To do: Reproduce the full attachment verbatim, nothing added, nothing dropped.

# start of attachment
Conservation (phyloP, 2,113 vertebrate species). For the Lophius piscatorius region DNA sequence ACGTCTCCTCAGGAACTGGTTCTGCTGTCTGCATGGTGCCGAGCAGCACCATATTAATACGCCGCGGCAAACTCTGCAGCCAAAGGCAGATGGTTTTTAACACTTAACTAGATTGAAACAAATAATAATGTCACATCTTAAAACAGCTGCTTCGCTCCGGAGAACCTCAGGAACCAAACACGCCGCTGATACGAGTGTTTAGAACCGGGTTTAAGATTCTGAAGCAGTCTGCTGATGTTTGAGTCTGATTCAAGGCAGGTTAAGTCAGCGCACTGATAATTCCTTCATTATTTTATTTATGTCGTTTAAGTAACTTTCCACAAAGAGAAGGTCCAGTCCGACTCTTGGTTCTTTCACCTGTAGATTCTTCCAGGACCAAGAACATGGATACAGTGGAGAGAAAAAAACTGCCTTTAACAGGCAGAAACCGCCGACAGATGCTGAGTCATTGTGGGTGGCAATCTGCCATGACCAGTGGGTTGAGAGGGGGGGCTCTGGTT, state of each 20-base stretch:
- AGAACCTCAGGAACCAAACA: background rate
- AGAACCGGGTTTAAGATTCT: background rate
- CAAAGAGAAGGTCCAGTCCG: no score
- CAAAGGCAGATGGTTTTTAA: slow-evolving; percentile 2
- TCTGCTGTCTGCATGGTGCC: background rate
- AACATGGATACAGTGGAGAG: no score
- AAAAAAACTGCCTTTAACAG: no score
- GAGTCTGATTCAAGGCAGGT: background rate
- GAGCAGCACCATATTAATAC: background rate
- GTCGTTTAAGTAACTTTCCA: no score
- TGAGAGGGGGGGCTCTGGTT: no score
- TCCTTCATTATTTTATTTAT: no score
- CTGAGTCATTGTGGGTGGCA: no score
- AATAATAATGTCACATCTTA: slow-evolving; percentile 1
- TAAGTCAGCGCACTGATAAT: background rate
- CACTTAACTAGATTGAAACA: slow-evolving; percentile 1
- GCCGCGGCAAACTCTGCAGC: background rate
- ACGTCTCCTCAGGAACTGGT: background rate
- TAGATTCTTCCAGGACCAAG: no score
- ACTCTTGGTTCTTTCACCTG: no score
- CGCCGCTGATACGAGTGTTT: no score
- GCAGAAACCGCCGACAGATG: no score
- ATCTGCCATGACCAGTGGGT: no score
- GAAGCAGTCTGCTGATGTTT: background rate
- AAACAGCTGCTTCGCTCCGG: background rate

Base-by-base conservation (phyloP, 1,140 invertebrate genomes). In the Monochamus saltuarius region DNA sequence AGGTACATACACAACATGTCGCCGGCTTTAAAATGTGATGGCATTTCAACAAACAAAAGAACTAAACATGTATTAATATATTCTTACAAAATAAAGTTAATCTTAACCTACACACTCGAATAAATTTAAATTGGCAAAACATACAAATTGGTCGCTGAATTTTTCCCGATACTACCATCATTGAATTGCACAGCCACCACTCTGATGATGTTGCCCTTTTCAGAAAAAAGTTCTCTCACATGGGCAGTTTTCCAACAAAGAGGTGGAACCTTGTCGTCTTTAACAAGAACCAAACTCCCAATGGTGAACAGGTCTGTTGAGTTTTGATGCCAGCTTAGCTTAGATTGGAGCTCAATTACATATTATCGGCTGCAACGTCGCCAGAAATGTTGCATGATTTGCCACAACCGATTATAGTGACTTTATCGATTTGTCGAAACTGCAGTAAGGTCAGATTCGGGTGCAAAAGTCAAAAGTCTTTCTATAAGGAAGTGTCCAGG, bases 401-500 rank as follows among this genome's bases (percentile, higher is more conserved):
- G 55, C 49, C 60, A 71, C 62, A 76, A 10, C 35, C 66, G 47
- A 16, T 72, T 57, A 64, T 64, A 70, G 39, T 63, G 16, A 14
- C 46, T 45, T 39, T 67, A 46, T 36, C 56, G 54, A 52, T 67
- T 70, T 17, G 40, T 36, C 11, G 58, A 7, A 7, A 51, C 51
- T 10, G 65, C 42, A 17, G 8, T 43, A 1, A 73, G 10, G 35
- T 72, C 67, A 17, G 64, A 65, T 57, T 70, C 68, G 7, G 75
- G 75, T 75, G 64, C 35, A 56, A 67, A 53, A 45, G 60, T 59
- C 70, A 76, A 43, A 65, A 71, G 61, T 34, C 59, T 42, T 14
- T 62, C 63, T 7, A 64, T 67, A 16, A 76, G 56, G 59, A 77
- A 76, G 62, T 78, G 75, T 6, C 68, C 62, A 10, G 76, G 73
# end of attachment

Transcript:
Conservation (phyloP, 2,113 vertebrate species). For the Lophius piscatorius region DNA sequence ACGTCTCCTCAGGAACTGGTTCTGCTGTCTGCATGGTGCCGAGCAGCACCATATTAATACGCCGCGGCAAACTCTGCAGCCAAAGGCAGATGGTTTTTAACACTTAACTAGATTGAAACAAATAATAATGTCACATCTTAAAACAGCTGCTTCGCTCCGGAGAACCTCAGGAACCAAACACGCCGCTGATACGAGTGTTTAGAACCGGGTTTAAGATTCTGAAGCAGTCTGCTGATGTTTGAGTCTGATTCAAGGCAGGTTAAGTCAGCGCACTGATAATTCCTTCATTATTTTATTTATGTCGTTTAAGTAACTTTCCACAAAGAGAAGGTCCAGTCCGACTCTTGGTTCTTTCACCTGTAGATTCTTCCAGGACCAAGAACATGGATACAGTGGAGAGAAAAAAACTGCCTTTAACAGGCAGAAACCGCCGACAGATGCTGAGTCATTGTGGGTGGCAATCTGCCATGACCAGTGGGTTGAGAGGGGGGGCTCTGGTT, state of each 20-base stretch:
- AGAACCTCAGGAACCAAACA: background rate
- AGAACCGGGTTTAAGATTCT: background rate
- CAAAGAGAAGGTCCAGTCCG: no score
- CAAAGGCAGATGGTTTTTAA: slow-evolving; percentile 2
- TCTGCTGTCTGCATGGTGCC: background rate
- AACATGGATACAGTGGAGAG: no score
- AAAAAAACTGCCTTTAACAG: no score
- GAGTCTGATTCAAGGCAGGT: background rate
- GAGCAGCACCATATTAATAC: background rate
- GTCGTTTAAGTAACTTTCCA: no score
- TGAGAGGGGGGGCTCTGGTT: no score
- TCCTTCATTATTTTATTTAT: no score
- CTGAGTCATTGTGGGTGGCA: no score
- AATAATAATGTCACATCTTA: slow-evolving; percentile 1
- TAAGTCAGCGCACTGATAAT: background rate
- CACTTAACTAGATTGAAACA: slow-evolving; percentile 1
- GCCGCGGCAAACTCTGCAGC: background rate
- ACGTCTCCTCAGGAACTGGT: background rate
- TAGATTCTTCCAGGACCAAG: no score
- ACTCTTGGTTCTTTCACCTG: no score
- CGCCGCTGATACGAGTGTTT: no score
- GCAGAAACCGCCGACAGATG: no score
- ATCTGCCATGACCAGTGGGT: no score
- GAAGCAGTCTGCTGATGTTT: background rate
- AAACAGCTGCTTCGCTCCGG: background rate

Base-by-base conservation (phyloP, 1,140 invertebrate genomes). In the Monochamus saltuarius region DNA sequence AGGTACATACACAACATGTCGCCGGCTTTAAAATGTGATGGCATTTCAACAAACAAAAGAACTAAACATGTATTAATATATTCTTACAAAATAAAGTTAATCTTAACCTACACACTCGAATAAATTTAAATTGGCAAAACATACAAATTGGTCGCTGAATTTTTCCCGATACTACCATCATTGAATTGCACAGCCACCACTCTGATGATGTTGCCCTTTTCAGAAAAAAGTTCTCTCACATGGGCAGTTTTCCAACAAAGAGGTGGAACCTTGTCGTCTTTAACAAGAACCAAACTCCCAATGGTGAACAGGTCTGTTGAGTTTTGATGCCAGCTTAGCTTAGATTGGAGCTCAATTACATATTATCGGCTGCAACGTCGCCAGAAATGTTGCATGATTTGCCACAACCGATTATAGTGACTTTATCGATTTGTCGAAACTGCAGTAAGGTCAGATTCGGGTGCAAAAGTCAAAAGTCTTTCTATAAGGAAGTGTCCAGG, bases 401-500 rank as follows among this genome's bases (percentile, higher is more conserved):
- G 55, C 49, C 60, A 71, C 62, A 76, A 10, C 35, C 66, G 47
- A 16, T 72, T 57, A 64, T 64, A 70, G 39, T 63, G 16, A 14
- C 46, T 45, T 39, T 67, A 46, T 36, C 56, G 54, A 52, T 67
- T 70, T 17, G 40, T 36, C 11, G 58, A 7, A 7, A 51, C 51
- T 10, G 65, C 42, A 17, G 8, T 43, A 1, A 73, G 10, G 35
- T 72, C 67, A 17, G 64, A 65, T 57, T 70, C 68, G 7, G 75
- G 75, T 75, G 64, C 35, A 56, A 67, A 53, A 45, G 60, T 59
- C 70, A 76, A 43, A 65, A 71, G 61, T 34, C 59, T 42, T 14
- T 62, C 63, T 7, A 64, T 67, A 16, A 76, G 56, G 59, A 77
- A 76, G 62, T 78, G 75, T 6, C 68, C 62, A 10, G 76, G 73